Pricing and Reimbursement

The Economics of Drug Development in 2022 On 8 October, 2012, in celebration of its 50th anniversary, OHE will be holding an important conference to consider what drug development may look like ten years hence, in 2022. The conference will be held in London on Monday, 8 October 2012.

OHE’s Adrian Towse is co-author on the recent report by the ISPOR Good Research Practices Task Force on assessing comparative effectiveness using prospective observational studies.

Just out is an OHE Research Paper that examines the issues. The authors note that diagnostics not only facilitate health gain and cost savings, but also provide information to inform patients’ decisions on interventions and to clarify how their behaviour may affect their health in future.

Every year, OHE sponsors a lecture by an eminent economist or clinician that addresses an important current issue.

OHE's Dr Jorge Mestre-Ferrandiz is a visiting lecturer in the Department of Economics at City University London. As part of his 2012 activities, he recently gave a comprehensive lecture on the economics of the market for medicines in the UK.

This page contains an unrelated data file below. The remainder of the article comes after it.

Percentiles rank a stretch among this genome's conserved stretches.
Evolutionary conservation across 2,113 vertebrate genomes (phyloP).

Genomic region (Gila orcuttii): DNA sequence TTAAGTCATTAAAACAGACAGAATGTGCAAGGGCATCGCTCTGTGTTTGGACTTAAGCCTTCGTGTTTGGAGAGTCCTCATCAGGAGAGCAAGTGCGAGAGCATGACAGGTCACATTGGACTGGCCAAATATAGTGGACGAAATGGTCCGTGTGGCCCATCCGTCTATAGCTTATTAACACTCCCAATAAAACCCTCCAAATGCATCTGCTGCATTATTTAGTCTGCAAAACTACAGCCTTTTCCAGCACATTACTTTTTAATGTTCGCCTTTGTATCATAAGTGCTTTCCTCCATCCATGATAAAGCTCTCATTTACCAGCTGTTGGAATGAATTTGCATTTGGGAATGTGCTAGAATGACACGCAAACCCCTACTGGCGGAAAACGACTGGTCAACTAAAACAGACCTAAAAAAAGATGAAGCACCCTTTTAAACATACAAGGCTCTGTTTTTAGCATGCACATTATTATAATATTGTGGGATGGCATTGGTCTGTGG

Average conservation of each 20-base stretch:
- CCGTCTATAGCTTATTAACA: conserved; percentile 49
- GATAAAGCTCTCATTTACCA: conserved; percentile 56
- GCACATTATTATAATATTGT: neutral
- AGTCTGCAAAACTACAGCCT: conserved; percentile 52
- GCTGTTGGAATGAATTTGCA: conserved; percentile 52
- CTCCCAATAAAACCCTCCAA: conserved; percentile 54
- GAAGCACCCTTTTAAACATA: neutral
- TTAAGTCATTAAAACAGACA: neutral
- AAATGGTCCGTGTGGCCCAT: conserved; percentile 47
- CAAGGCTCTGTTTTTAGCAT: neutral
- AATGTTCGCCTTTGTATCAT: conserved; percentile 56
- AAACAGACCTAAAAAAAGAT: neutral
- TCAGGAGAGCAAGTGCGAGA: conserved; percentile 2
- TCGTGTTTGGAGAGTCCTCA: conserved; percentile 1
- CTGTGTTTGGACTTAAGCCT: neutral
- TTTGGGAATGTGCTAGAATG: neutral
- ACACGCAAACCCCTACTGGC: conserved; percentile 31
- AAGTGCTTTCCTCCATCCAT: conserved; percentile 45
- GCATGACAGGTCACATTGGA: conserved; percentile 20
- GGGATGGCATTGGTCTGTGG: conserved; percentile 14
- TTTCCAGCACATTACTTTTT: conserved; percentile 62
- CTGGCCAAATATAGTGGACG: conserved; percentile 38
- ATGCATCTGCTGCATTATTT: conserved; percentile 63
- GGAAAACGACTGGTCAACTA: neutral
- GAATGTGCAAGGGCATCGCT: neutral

Interest is growing in schemes that involve “paying for pills by results”, that is, “paying for performance” rather than merely “paying for pills”. Despite its intuitive appeal, this approach is is highly controversial and is disliked by many health care providers, policy makers, and pharmaceutical companies.

In a recent editorial in the European Journal of Health Economics, Prof Michael Drummond of York University and Prof Adrian Towse of the OHE take a new look at an old issue: the appropriate role of co-payments in health care.

During the last quarter of 2011, OHE team members were involved in discussions and presentations in a range of forums, covering each of OHE's three areas of focus. This post reviews their activities.

Join OHE for two exciting seminars, one on MCDA and the other on shifts in investment in R&D.

Antibacterial drug resistance is a serious and growing worldwide problem that threatens our ability to cure traditionally treatable diseases and to successfully perform numerous surgical procedures that rely on antibacterials. The current situation is due primarily to two causes: inappropriate use in humans and animals, and the decline in the development of new antibacterials, largely because of lower returns on investment in R&D. OHE has been very involved in both defining the challenge and thinking through possible responses.

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